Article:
A Step from Heaven (Front Street), An Na's absorbing first novel, chronicles Korean-born Young Ju's life from the age of four, when she emigrated with her parents to California, through her teenage years. The heroine of this book is torn between her new life as a student in an American school and the daughter of parents who insist she speak Korean at home and adhere to many of her homeland's traditions. As a result, Young is thrown into a tumultuous acculturation process that the author describes in poignant—and entirely credible—detail.
And for good reason. An (according to tradition, the surname precedes the first name when it appears in print), too, was born in Korea and moved to California at the age of four. This fact sets up the logical first question: to what extent is the novel autobiographical? "It is—and it isn't," responds the amiable, unassuming An, who explains that "there are definitely vignettes in the novel that were triggered by my childhood memories, but there are differences between Young's life and my own. The dynamics of her family were not the same as those of my own, yet I, too, felt that I couldn't be fully American given the expectations of my family, which was definitely a traditional Korean family. I drew upon that same experience of the duality of two cultures and the pull of trying to be a good daughter while absorbing the American ways I was learning at school."
The characters in An's novel are more extreme than in her own life, she reports, a fact that her father found gratifying. In the novel, Young's father is a controlling man who becomes increasingly disillusioned, dependent on alcohol and physically and emotionally abusive to his children and wife. "I was initially afraid to show my father this book, because I knew that he would ask, 'Is this how you perceive me?' " the author recalls. "But I didn't have to worry, because he got it exactly. He knew that my story was fictionalized, yet he said that he could see where it all came from. And my mother loved it. She is so proud of me that it is amazing. She can't stop toting the book to all my old schools."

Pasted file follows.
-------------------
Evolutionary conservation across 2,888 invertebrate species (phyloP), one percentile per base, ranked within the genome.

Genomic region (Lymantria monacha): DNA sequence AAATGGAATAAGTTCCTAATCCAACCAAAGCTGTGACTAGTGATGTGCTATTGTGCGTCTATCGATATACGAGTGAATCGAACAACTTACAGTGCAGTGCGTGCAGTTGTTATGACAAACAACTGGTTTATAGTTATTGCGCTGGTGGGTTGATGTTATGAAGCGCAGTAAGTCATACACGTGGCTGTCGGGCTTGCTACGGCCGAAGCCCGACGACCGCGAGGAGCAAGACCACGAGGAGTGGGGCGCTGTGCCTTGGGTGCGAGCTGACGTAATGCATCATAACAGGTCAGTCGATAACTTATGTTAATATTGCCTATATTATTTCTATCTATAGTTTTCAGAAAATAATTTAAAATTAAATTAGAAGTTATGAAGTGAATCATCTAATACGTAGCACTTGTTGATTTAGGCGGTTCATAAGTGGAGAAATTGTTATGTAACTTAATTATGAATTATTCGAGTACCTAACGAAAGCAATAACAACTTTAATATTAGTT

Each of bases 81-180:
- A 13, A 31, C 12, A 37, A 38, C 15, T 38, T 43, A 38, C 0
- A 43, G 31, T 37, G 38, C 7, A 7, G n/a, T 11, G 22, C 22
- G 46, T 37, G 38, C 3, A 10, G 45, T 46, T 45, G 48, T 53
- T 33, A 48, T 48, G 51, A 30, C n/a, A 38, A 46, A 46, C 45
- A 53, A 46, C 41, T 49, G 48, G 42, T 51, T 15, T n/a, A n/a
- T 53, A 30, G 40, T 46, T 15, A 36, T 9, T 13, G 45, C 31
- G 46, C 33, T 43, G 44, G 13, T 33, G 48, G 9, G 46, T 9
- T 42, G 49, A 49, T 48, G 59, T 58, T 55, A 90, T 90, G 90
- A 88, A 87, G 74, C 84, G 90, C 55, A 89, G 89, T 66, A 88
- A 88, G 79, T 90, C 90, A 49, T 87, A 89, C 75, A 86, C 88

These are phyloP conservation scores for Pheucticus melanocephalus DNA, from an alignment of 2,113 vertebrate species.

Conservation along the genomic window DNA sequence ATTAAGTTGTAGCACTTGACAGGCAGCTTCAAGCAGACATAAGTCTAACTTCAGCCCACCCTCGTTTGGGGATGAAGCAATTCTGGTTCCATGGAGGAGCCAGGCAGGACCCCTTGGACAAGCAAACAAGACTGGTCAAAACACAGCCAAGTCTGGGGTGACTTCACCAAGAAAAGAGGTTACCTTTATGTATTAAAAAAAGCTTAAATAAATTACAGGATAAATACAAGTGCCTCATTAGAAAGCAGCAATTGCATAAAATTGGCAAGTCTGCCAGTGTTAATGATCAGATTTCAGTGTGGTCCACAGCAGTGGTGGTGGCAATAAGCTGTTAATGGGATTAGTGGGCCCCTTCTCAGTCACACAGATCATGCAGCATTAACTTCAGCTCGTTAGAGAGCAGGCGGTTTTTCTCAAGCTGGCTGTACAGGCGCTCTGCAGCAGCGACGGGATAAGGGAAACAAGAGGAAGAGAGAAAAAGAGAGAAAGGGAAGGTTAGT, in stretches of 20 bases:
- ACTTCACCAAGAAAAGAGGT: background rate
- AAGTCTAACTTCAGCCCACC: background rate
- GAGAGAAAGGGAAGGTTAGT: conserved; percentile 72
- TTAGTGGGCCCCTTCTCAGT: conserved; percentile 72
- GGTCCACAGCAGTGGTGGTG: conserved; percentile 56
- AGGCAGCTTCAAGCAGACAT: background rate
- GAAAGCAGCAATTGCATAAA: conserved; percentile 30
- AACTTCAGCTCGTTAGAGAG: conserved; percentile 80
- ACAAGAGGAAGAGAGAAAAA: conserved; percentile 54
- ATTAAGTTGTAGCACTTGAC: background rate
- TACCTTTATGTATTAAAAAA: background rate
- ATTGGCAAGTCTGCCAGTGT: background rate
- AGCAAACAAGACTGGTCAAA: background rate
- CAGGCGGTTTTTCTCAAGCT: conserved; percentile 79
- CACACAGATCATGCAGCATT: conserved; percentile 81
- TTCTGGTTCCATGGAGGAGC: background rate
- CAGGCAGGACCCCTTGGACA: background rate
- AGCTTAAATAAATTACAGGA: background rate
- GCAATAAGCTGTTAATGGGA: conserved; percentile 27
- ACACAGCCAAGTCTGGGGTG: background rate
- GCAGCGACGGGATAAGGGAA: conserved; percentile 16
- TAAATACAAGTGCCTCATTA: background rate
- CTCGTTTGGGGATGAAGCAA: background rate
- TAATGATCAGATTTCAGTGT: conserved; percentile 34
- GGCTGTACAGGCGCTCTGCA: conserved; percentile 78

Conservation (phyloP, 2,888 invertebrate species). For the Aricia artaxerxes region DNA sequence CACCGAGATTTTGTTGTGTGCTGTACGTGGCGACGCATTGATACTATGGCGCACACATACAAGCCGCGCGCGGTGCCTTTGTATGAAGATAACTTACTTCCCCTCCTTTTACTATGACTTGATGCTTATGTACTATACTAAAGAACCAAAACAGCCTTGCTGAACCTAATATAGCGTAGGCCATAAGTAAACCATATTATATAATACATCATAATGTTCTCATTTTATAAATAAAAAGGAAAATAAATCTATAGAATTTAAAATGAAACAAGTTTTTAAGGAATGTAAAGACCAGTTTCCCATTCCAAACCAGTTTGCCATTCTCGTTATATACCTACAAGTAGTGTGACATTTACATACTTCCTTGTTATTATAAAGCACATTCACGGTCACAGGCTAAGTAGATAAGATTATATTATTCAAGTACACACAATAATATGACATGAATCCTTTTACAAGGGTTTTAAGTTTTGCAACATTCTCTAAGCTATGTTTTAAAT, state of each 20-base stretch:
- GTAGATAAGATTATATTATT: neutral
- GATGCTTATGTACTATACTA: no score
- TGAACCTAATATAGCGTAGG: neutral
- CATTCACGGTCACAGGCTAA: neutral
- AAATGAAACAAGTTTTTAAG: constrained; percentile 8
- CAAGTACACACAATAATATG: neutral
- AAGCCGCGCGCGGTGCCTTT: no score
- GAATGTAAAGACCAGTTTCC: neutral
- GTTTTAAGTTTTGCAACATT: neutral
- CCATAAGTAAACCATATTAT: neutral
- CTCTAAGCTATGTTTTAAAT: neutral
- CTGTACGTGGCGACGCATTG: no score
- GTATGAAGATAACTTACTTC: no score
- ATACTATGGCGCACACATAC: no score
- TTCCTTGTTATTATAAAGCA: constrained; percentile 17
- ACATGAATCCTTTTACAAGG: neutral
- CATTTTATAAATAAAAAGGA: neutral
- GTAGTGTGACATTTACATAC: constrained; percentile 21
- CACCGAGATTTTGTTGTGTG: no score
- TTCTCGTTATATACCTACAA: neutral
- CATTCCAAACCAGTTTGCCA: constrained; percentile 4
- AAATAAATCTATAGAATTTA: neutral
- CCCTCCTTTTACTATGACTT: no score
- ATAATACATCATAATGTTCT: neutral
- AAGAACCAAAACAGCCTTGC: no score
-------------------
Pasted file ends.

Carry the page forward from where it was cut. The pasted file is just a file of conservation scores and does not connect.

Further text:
An's schooling plays a major role in her new role as author, which was hardly a long-held dream. "Being a writer was never even in my scope," notes the 1994 graduate of Amherst College. "Coming from an immigrant family, I knew it was expected that I would become a professional—a doctor, a lawyer or perhaps an academician. I had always been a voracious reader, but it wasn't until my last semester in college, when I took a course in children's literature, that I realized I wanted to create my own stories."
Her next step was enrolling in the M.F.A. program in children's literature at Vermont College, during which she began writing short pieces that were the stepping-stones to A Step from Heaven. "I started with one single impression from my childhood—the memory of my mother taking me to have my hair curled shortly after we arrived in California, since she realized that this was what most Americans looked like," says An. "And the story just took off from there as I added vignettes from my memory and was encouraged by people's positive response to what I was writing."
One of An's appreciative readers was author/illustrator Brock Cole, an instructor at the college, who wrote the soon-to-graduate student a note saying he would be happy to send her manuscript to his editor Stephen Roxburgh, publisher of Front Street, when she was ready to take this step. She eventually was, Cole did and Roxburgh called An within days, expressing interest in the novel. The author praises Roxburgh for helping her find a focus for her story and helping it "take its final shape."
Now writing full-time, the Oakland-based An is working on a new novel that she describes as "a Romeo and Juliet—type love story that centers on a Latino and an Asian character." One of the greatest rewards of being a published author, she reports, is meeting her readers face-to-face. "I just made my first school visit," she says, "and it was an incredible experience. I went into the classroom of a friend who teaches sixth grade, and the kids had all read my novel. And it was amazing how much of it they actually got—and what great questions they asked. And then they came up to me with scraps of paper torn from their notebooks, asking for my autograph. Some of them even wanted me to sign their baseball hats! It was my 15 minutes of stardom."